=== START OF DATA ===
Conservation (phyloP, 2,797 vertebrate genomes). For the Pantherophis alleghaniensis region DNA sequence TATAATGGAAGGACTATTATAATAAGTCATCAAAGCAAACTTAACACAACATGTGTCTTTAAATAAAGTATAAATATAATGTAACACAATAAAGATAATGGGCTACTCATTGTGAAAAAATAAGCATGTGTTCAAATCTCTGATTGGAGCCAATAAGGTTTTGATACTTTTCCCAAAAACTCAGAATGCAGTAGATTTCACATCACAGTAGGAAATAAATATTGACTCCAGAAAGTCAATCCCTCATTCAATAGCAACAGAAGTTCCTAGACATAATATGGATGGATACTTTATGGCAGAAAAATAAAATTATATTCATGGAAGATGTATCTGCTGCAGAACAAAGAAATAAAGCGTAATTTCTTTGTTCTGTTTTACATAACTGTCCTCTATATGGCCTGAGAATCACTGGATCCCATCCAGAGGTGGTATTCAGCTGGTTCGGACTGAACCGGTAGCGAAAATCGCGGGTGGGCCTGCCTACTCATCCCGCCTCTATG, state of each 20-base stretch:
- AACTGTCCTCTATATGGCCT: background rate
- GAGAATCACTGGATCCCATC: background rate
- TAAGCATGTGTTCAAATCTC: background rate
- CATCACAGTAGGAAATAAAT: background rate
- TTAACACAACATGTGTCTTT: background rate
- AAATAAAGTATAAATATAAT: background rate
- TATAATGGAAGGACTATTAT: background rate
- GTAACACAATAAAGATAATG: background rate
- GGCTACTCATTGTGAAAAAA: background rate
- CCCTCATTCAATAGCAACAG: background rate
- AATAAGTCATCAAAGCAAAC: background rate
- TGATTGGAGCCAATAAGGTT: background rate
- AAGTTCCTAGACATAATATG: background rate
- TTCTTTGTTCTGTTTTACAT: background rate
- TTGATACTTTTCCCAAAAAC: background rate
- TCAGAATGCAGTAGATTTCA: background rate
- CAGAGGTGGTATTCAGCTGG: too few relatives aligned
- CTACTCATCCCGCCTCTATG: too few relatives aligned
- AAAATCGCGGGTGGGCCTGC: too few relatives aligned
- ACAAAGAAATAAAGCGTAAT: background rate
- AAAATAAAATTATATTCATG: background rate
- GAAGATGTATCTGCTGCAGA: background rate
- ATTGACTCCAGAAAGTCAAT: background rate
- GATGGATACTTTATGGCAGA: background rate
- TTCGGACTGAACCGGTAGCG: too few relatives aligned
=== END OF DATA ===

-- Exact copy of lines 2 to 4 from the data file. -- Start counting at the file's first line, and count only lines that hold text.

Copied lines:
- AACTGTCCTCTATATGGCCT: background rate
- GAGAATCACTGGATCCCATC: background rate
- TAAGCATGTGTTCAAATCTC: background rate